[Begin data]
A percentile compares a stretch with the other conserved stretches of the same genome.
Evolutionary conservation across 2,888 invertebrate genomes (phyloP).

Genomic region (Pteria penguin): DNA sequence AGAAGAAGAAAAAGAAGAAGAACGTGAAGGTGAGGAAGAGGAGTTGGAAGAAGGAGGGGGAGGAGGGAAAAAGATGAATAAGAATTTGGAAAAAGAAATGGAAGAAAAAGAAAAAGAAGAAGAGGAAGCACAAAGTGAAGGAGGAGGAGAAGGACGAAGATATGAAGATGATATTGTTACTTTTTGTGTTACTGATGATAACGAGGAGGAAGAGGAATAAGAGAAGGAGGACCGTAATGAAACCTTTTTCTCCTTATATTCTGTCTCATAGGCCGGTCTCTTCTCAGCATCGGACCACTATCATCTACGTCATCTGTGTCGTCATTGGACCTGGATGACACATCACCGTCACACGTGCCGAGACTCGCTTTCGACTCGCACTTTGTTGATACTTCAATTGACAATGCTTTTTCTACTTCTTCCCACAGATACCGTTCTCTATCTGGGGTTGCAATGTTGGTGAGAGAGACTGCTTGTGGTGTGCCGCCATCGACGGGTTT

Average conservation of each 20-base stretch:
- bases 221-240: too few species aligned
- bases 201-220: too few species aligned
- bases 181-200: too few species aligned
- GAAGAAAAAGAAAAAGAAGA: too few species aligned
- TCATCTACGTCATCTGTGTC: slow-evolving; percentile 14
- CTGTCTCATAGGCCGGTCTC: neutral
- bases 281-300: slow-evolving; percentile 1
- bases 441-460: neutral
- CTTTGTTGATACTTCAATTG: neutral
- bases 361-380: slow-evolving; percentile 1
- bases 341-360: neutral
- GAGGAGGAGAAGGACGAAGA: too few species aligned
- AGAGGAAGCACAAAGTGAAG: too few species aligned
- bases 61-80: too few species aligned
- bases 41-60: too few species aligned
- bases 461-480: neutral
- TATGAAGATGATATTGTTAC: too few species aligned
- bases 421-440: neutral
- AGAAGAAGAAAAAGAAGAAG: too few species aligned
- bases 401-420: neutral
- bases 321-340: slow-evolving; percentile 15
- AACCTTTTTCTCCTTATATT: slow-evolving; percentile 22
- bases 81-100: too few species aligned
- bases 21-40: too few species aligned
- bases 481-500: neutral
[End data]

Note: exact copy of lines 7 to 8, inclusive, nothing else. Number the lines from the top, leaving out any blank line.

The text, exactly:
- bases 181-200: too few species aligned
- GAAGAAAAAGAAAAAGAAGA: too few species aligned